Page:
I actually reported my card lost and had it replaced in order to get rid of an Earthlink DSL account a couple of years ago. Even though I (or anyone else) hadn't lived at the DSL location for 6 mos, and the phone line asociated w/ the acount had been disconnected for the same amount of time, they would not cancel the acount, so I did what I had to do.

  • by aplusjimages (939458) on Sunday January 07, 2007 @10:00AM (#17497220) Journal
    That sold websites to small to medium sized businesses, but they did it like a telemarketing company. They were told it would be a trial period and if they didn't like it then they could cancel at any time. The company made lots of money because a lot of the businesses totally forgot about the website and wouldn't know they were being billed until the next quarter when they saw the bill. Some businesses were billed through their business phone company and wouldn't even notice the charge. My friends in customer service said it was stressful because they were required to retain an insane amount of customers and the customers would just go off on them. The company got sued several times, so they ended up audio taping the customers saying yes to the website trial.
  • by theskipper (461997) on Sunday January 07, 2007 @10:03AM (#17497236)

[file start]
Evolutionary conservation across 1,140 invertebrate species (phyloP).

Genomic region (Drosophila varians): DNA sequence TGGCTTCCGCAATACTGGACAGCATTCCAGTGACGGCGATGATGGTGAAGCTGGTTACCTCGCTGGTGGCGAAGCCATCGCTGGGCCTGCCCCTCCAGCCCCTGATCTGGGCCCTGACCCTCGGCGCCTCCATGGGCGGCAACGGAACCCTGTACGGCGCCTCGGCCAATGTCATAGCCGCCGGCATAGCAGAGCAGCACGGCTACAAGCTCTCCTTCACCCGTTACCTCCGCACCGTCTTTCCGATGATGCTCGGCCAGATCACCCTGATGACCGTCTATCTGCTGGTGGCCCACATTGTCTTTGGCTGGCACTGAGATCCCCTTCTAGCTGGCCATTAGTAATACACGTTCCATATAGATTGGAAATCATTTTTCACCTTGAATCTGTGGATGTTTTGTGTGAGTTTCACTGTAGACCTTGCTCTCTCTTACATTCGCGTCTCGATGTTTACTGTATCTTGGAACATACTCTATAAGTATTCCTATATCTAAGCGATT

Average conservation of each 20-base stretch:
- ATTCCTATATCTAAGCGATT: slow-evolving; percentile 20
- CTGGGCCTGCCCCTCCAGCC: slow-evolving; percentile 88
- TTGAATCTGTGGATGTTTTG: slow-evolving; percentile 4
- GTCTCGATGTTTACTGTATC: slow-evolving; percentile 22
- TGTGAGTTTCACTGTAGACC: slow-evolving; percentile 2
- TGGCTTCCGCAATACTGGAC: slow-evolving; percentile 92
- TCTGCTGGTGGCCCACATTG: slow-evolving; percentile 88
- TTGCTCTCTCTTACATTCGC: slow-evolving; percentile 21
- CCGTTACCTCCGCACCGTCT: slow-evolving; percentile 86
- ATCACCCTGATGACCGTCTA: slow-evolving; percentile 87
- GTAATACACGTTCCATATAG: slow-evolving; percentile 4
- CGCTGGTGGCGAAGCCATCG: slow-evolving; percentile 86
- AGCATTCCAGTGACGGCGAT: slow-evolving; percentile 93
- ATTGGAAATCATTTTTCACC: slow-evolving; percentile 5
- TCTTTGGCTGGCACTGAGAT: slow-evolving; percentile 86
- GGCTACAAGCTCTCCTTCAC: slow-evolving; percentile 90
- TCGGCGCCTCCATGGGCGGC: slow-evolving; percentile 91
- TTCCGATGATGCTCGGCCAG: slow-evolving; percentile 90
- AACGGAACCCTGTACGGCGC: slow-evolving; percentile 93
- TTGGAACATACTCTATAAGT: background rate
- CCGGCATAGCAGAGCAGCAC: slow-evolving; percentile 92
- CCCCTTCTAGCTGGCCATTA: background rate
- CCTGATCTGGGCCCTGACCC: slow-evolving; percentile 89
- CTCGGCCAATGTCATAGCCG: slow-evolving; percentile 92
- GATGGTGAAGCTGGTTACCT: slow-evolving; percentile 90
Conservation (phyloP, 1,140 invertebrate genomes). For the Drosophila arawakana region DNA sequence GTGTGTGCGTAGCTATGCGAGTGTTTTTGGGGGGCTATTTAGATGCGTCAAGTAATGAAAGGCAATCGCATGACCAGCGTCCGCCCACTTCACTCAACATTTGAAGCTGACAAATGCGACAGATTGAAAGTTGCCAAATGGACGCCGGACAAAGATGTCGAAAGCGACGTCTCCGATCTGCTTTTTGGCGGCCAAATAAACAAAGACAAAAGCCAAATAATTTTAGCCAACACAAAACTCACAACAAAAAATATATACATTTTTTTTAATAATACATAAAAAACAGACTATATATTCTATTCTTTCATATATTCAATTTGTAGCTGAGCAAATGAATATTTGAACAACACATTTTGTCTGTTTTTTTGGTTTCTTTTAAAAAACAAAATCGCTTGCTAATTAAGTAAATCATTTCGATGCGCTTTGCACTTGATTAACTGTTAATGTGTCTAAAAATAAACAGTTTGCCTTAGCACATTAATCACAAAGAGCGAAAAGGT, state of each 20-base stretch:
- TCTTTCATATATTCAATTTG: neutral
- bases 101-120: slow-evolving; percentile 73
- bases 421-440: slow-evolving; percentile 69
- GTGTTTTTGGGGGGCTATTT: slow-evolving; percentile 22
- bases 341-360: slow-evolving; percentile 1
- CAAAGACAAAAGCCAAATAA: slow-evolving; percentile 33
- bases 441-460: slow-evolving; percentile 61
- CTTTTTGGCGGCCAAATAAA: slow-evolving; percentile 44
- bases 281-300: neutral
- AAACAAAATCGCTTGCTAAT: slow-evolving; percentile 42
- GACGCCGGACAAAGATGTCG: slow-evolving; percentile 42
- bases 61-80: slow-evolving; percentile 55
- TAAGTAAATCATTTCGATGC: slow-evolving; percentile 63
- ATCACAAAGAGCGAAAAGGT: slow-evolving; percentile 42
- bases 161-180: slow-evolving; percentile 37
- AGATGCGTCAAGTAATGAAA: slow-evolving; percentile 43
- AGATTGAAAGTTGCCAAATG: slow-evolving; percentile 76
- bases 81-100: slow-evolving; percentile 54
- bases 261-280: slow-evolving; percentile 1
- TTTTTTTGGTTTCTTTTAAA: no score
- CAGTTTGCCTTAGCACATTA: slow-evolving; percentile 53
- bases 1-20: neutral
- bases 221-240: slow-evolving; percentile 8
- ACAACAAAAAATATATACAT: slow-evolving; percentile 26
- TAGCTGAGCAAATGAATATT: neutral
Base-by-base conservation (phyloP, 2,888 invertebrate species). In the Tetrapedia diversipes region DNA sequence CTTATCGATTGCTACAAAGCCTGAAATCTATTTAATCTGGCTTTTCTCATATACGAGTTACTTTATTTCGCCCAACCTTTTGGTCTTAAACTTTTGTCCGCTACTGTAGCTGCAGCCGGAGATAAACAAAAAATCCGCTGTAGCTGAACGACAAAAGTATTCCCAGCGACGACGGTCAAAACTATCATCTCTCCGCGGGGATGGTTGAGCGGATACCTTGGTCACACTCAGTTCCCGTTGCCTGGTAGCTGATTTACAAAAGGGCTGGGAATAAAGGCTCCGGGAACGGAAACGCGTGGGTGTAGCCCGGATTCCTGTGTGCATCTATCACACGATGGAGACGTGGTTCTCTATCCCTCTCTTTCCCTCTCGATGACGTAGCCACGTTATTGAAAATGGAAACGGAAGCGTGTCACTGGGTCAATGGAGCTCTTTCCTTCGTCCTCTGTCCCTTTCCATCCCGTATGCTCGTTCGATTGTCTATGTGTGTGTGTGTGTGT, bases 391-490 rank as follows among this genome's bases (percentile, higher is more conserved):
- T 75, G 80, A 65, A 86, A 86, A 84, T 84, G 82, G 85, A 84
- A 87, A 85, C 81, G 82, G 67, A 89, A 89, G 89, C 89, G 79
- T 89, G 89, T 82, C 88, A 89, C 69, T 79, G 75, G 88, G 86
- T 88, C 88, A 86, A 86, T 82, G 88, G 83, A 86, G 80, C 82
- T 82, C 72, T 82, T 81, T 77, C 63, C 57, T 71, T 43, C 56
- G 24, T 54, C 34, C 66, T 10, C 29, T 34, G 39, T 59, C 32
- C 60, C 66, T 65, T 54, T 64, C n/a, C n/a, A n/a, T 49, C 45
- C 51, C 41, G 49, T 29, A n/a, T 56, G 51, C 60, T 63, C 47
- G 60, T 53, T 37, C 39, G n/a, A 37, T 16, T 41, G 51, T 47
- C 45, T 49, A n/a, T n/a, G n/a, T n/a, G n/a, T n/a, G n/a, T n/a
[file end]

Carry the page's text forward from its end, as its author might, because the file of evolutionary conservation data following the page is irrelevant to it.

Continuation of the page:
I'd like to add that the link is not "www.freecreditreport.com". Experian has been advertising this link on TV so people think of it before the correct one: http://www.annualcreditreport.com./ [www.annual...report.com]

    For example, in the past year two relatives called and asked me why are the reports $39.95 when it's supposed to be free ("freecreditreport" was burned into their brains). I had to point out the blue on blue text that looks like legalese on the left side. They totally missed it.

    Can't blame Experian for trying to hijack the process, but it's scummy enough where folks like us just need to spread the "correct" link.

  • by TheRaven64 (641858) on Sunday January 07, 2007 @11:22AM (#17497648) Journal

    There used to be a saying along the lines of 'a happy customer will tell five people, an unhappy one will tell fifty.' In the age of the Internet, that number is a lot more; I've written articles about bad customer service that have had several thousand unique readers.